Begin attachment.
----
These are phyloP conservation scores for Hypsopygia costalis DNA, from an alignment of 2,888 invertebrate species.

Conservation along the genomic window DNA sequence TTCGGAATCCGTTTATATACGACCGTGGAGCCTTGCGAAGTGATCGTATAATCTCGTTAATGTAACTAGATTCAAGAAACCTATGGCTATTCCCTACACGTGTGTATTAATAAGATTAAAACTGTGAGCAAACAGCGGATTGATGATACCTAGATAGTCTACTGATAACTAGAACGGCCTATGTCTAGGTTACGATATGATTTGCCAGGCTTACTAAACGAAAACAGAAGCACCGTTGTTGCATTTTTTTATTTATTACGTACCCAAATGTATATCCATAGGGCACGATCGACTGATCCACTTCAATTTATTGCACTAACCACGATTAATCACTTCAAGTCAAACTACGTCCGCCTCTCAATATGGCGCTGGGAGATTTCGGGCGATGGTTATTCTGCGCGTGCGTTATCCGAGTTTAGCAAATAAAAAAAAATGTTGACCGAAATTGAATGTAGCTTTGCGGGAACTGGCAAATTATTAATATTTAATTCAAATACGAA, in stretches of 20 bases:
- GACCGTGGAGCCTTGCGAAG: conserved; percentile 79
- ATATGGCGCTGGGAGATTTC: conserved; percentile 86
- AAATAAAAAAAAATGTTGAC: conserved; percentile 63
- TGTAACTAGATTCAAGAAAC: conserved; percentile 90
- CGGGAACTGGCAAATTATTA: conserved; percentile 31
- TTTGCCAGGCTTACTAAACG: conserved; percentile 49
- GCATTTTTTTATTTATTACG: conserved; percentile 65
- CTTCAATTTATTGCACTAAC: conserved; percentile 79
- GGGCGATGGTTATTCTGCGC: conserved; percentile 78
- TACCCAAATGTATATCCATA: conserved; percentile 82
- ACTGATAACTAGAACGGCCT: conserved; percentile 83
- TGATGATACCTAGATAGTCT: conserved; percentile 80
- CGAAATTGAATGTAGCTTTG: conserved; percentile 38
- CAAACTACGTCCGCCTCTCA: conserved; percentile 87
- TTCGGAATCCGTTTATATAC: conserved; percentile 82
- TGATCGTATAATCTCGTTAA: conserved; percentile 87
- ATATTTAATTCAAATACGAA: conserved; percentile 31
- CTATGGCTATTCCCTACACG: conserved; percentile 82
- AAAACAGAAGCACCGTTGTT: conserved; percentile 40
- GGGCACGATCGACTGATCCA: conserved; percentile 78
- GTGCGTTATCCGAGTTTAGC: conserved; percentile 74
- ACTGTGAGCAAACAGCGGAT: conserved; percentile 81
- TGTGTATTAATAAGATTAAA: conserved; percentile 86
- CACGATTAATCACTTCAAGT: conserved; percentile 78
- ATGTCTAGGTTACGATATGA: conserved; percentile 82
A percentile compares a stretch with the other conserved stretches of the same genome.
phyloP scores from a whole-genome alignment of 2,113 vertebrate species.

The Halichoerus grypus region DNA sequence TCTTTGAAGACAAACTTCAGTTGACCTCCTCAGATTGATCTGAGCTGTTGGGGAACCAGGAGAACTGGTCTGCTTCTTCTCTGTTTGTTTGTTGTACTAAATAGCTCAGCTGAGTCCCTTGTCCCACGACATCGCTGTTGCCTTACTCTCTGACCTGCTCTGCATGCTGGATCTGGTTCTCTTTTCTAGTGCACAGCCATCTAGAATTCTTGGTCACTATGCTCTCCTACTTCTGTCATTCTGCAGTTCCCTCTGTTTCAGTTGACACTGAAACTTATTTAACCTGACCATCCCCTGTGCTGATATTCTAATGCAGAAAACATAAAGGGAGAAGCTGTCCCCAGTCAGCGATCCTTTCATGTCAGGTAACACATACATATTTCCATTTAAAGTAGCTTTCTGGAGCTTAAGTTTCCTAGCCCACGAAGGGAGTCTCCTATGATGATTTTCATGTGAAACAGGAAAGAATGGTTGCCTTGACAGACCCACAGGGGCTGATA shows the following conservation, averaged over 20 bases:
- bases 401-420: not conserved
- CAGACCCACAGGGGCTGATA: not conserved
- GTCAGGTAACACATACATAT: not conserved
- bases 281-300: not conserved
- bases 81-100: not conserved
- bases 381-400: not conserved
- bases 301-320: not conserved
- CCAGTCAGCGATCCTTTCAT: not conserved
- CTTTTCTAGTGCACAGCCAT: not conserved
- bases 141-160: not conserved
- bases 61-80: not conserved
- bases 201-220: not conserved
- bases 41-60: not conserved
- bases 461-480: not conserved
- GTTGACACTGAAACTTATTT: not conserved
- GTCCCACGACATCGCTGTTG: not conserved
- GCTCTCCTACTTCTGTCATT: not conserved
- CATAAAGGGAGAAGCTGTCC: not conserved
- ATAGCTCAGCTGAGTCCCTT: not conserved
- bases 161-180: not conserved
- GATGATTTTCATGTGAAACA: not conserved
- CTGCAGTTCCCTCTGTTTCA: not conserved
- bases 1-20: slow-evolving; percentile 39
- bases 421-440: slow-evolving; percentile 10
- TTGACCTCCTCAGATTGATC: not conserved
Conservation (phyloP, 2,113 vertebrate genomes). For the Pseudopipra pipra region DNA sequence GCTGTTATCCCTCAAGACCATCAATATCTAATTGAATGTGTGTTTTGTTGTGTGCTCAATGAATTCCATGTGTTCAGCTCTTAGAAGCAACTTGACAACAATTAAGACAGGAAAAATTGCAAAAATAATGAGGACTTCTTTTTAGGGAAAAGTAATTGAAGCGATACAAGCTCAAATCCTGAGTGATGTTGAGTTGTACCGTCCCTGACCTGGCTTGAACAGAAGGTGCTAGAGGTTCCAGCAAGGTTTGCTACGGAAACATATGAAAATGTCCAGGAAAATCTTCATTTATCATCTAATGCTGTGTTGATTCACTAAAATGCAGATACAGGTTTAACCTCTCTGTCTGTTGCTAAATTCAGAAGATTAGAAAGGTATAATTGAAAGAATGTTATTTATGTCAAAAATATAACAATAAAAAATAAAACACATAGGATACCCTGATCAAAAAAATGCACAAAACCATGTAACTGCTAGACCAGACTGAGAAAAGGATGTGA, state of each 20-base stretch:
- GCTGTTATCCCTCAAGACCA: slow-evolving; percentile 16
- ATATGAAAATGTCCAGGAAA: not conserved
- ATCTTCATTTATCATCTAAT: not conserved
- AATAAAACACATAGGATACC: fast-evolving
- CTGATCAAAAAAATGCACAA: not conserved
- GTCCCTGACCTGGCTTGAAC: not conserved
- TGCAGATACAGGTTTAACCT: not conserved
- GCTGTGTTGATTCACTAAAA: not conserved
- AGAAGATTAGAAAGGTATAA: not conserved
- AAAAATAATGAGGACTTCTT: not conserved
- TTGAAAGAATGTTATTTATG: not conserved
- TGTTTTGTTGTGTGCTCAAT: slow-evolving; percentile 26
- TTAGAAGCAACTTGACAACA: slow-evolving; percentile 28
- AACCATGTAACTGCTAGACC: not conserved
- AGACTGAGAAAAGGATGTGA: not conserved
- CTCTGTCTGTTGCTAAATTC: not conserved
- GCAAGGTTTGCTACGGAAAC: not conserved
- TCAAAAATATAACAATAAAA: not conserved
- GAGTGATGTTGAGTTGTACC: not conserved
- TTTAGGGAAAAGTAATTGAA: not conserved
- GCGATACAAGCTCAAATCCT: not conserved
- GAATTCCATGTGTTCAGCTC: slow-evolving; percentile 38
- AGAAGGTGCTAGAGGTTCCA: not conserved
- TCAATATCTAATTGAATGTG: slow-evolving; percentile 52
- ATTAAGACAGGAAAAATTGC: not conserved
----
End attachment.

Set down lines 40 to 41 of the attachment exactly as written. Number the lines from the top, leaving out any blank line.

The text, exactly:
- bases 141-160: not conserved
- bases 61-80: not conserved